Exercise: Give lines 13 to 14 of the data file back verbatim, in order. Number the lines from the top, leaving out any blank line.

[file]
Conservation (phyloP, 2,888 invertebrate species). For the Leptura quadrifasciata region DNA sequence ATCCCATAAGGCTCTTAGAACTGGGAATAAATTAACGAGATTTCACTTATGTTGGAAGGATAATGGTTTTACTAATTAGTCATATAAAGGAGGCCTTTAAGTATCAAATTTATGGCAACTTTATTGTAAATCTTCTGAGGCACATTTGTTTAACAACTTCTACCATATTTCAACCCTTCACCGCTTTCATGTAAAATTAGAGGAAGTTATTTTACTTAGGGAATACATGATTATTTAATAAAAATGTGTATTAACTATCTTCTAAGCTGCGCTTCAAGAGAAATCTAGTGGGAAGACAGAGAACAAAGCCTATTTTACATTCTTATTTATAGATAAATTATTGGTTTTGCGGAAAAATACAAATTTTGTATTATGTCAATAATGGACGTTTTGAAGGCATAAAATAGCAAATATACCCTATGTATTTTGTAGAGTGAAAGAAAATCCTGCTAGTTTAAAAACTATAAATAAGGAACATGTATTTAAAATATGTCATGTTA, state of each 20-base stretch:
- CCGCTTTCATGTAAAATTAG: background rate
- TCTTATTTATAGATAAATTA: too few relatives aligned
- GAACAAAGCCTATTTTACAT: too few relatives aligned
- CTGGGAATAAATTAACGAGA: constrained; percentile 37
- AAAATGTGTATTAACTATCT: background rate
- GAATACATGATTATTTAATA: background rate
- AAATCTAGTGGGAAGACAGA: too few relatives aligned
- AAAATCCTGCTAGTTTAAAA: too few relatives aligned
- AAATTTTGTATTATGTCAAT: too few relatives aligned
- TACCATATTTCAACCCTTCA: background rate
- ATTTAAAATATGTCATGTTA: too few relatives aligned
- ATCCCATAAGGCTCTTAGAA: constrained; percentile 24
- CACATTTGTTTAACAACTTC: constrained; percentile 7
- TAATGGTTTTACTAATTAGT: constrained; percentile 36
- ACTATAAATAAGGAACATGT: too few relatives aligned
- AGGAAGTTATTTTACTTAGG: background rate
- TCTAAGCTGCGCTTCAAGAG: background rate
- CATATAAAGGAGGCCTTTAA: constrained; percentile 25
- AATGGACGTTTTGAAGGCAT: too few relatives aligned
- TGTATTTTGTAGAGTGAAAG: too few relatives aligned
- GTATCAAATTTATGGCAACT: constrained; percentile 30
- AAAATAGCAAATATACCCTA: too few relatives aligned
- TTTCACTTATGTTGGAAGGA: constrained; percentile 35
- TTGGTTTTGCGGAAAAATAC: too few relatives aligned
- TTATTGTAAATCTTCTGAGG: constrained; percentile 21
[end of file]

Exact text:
- ATCCCATAAGGCTCTTAGAA: constrained; percentile 24
- CACATTTGTTTAACAACTTC: constrained; percentile 7